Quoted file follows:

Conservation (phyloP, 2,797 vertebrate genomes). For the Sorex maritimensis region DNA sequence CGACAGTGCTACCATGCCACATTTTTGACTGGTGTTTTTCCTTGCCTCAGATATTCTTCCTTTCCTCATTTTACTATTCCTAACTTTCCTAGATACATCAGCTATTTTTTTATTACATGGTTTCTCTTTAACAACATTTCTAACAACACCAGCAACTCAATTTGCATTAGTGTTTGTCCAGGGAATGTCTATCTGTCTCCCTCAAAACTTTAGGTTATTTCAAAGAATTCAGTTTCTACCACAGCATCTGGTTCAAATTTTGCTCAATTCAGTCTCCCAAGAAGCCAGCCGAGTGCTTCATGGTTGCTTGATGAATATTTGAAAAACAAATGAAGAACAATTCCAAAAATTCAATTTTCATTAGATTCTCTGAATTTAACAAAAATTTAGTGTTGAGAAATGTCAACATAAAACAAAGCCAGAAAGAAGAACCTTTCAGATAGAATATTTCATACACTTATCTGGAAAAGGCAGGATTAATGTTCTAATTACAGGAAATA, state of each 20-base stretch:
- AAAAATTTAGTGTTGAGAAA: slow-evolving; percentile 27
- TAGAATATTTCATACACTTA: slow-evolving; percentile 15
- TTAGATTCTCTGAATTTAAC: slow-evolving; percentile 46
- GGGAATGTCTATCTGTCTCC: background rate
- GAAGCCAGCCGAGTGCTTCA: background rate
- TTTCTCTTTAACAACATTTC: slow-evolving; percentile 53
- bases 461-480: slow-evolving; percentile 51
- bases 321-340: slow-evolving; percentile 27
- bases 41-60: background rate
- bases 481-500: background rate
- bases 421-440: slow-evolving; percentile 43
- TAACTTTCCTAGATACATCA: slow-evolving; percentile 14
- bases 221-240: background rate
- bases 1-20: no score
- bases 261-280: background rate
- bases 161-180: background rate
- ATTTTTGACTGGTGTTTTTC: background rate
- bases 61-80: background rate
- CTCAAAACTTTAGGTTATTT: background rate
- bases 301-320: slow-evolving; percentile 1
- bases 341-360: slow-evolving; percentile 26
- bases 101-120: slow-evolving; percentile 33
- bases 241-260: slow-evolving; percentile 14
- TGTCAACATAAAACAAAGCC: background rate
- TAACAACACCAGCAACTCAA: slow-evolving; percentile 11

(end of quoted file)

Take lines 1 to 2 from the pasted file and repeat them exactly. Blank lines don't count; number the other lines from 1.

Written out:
Conservation (phyloP, 2,797 vertebrate genomes). For the Sorex maritimensis region DNA sequence CGACAGTGCTACCATGCCACATTTTTGACTGGTGTTTTTCCTTGCCTCAGATATTCTTCCTTTCCTCATTTTACTATTCCTAACTTTCCTAGATACATCAGCTATTTTTTTATTACATGGTTTCTCTTTAACAACATTTCTAACAACACCAGCAACTCAATTTGCATTAGTGTTTGTCCAGGGAATGTCTATCTGTCTCCCTCAAAACTTTAGGTTATTTCAAAGAATTCAGTTTCTACCACAGCATCTGGTTCAAATTTTGCTCAATTCAGTCTCCCAAGAAGCCAGCCGAGTGCTTCATGGTTGCTTGATGAATATTTGAAAAACAAATGAAGAACAATTCCAAAAATTCAATTTTCATTAGATTCTCTGAATTTAACAAAAATTTAGTGTTGAGAAATGTCAACATAAAACAAAGCCAGAAAGAAGAACCTTTCAGATAGAATATTTCATACACTTATCTGGAAAAGGCAGGATTAATGTTCTAATTACAGGAAATA, state of each 20-base stretch:
- AAAAATTTAGTGTTGAGAAA: slow-evolving; percentile 27